The Softball Catcher
The catcher is sometimes referred to as the general on the field. You have a view of the entire playing area so can see the runners and where the ball is. It is a good idea for you to practice calling where to throw the ball if someone fields it and has to throw to make a play.
Learn the game and learn the strategies. For example knowing that it is a good idea for the outfielders to throw 2 bases ahead of the runner is a good thing to stop them at advancing only 1 base instead of 2.
Learn how to read batters. On some teams the coaches will call the pitches during the game and if you are fortunate, especially in your early years you will call the pitches for your pitcher based on what you know of the batters and their tendencies. Study them and even make notes after games so that you can review for the next game.
- position square to the pitcher
- always try to receive the pitch in the center of the body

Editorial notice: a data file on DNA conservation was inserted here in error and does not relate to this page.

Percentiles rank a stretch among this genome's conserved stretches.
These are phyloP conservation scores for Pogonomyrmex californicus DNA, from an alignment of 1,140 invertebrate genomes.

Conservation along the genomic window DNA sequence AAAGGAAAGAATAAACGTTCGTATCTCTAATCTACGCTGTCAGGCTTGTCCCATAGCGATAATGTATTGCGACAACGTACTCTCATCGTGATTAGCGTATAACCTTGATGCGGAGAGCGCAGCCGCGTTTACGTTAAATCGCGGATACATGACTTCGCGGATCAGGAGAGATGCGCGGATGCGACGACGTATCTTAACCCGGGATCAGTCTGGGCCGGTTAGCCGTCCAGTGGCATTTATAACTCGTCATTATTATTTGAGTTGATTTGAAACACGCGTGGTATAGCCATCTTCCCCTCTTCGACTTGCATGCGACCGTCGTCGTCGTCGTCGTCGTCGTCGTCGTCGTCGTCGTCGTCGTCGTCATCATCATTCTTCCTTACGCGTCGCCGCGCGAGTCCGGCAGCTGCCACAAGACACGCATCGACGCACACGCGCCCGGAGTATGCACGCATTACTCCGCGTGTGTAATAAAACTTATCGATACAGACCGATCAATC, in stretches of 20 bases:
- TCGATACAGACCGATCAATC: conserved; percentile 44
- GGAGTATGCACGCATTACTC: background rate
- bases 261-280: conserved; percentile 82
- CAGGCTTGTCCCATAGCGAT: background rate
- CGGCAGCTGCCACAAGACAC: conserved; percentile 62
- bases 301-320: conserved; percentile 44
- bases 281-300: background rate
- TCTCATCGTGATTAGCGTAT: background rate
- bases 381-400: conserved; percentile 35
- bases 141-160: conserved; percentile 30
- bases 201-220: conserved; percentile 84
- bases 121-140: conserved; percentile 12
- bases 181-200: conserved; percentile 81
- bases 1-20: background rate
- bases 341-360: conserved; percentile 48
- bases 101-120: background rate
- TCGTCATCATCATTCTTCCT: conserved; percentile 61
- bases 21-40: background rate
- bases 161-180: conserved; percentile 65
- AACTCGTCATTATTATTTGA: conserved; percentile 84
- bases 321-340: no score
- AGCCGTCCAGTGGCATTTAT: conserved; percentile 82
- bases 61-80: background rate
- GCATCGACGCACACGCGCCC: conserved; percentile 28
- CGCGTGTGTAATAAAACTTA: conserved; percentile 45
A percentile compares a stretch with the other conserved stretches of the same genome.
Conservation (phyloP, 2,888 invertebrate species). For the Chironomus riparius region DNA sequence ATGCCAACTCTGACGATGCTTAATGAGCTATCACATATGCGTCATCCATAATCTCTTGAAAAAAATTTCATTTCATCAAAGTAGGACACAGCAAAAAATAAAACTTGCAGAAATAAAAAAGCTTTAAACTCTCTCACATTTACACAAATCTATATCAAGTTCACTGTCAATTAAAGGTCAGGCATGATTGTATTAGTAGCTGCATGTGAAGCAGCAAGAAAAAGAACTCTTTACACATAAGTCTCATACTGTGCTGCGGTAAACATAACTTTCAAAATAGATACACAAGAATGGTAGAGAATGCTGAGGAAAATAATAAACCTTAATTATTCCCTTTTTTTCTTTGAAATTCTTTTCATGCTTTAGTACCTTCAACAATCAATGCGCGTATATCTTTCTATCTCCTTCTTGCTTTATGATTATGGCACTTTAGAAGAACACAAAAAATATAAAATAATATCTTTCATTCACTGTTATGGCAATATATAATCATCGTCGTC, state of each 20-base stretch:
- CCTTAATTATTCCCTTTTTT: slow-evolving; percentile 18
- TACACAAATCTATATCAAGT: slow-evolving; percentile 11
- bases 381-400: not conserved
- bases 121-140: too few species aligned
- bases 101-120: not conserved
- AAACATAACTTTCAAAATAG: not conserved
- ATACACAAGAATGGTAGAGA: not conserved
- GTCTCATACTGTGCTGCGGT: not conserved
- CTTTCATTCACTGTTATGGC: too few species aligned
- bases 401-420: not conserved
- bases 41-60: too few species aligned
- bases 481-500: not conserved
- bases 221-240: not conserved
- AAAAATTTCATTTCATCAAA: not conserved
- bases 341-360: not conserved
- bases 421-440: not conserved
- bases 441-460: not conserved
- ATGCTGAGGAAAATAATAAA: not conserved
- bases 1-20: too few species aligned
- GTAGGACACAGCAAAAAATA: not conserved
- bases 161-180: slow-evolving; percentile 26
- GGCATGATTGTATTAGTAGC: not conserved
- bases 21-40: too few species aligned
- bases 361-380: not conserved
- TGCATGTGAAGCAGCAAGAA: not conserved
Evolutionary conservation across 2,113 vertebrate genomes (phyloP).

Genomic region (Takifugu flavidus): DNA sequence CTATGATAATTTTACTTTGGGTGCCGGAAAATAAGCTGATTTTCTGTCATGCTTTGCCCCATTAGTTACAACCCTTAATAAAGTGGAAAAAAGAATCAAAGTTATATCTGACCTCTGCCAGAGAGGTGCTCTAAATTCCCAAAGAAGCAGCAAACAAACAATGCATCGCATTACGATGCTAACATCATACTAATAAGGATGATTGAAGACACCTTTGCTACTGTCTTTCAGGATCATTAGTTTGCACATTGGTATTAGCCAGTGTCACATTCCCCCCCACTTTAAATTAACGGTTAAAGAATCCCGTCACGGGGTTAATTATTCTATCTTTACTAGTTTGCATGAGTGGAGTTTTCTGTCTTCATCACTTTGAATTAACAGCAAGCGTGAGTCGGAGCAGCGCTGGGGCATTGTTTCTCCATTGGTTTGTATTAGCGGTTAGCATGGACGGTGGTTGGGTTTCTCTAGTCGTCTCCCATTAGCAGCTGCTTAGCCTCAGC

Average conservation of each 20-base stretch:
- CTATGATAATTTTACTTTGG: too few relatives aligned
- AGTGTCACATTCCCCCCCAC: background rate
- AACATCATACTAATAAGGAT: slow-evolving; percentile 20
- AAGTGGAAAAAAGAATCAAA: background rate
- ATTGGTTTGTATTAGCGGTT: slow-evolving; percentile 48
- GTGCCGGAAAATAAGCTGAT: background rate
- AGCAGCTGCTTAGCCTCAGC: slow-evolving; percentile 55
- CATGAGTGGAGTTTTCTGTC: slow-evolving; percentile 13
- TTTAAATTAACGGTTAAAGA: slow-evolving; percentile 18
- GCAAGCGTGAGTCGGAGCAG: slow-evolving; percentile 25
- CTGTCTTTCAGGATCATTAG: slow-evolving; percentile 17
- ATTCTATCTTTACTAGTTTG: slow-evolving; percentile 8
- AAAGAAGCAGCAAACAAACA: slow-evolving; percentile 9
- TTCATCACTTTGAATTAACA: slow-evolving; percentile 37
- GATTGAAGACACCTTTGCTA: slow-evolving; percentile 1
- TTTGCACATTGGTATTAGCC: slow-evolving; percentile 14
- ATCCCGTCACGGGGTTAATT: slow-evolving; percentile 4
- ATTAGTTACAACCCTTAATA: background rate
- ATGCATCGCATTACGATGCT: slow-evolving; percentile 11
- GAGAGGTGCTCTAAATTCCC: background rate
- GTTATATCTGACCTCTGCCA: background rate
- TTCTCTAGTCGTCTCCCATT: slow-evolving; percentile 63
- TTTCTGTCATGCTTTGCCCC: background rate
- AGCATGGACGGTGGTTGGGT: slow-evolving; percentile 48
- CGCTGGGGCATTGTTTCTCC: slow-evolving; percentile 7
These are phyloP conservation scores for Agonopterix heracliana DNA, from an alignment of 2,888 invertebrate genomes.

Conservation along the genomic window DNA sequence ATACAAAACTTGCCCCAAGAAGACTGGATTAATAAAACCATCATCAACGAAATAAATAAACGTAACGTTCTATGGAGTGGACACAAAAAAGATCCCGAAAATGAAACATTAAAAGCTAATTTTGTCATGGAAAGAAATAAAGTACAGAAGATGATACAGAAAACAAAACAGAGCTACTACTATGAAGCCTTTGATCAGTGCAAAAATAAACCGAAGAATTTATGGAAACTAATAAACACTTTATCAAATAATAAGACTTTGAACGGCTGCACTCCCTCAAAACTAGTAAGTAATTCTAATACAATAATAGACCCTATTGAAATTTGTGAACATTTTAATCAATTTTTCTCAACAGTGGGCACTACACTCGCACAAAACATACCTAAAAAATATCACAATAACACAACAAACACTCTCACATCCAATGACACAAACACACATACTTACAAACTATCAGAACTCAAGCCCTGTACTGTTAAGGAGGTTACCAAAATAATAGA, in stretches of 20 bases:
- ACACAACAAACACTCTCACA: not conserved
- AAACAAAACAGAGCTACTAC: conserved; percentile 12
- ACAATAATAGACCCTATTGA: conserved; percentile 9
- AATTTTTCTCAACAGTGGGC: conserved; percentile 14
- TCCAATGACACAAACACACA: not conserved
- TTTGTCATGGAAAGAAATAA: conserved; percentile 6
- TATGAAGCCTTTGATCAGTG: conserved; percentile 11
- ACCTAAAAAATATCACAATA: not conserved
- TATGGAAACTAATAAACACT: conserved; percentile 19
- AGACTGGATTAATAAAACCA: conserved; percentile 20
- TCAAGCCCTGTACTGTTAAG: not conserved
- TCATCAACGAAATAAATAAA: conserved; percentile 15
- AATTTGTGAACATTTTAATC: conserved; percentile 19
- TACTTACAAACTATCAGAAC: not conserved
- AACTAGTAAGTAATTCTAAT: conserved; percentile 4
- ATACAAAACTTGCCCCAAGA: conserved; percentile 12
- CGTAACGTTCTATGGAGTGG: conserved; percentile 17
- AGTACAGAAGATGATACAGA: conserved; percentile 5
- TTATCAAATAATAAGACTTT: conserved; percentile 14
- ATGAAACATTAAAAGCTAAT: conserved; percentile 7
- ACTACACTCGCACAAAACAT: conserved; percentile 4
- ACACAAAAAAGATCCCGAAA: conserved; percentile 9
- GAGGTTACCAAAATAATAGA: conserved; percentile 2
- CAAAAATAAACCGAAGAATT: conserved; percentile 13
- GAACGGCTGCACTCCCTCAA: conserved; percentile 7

- move the body if you have to
- hold your arms comfortably in front of your body with a big glove target
- see the ball all the way into the glove
- then let the arms cushion the ball
- drop down on both knees, keeping your upper body upright and slightly curled over the ball
- stay over the ball to keep it close to your body
- keep your eye on the ball the whole time until it is in your hand
- when pitches are in the dirt to your side, shuffle quickly to that side keeping your body in front of the ball
Throwing the ball
- focus first on getting the ball from the pitcher
- when you get the ball, shift your weight to your throwing side and bring the ball up to throw
- step towards the target as you would to throw
- throw quickly and hard with the snap of the wrist
Tagging a Runner
- stand just in the front have of home plate facing 3rd base
- wait for the ball to get to you
- if the ball is going away from you to the side, leave home plate and get the ball first
- when you catch the ball, move the ball (inside the glove with your hand holding it) toward the runner
- if you do not tag her, keep your head up because you have the ball and can stop any other runners from going to the next base
Backing up 1st base
- when there are no runners on base, if the ball is hit to the infield, run up and back up 1st base behind her
Most of all have fun and learn to help your pitcher to have fun as it can be a stressful position and she/he needs your support and confidence in her.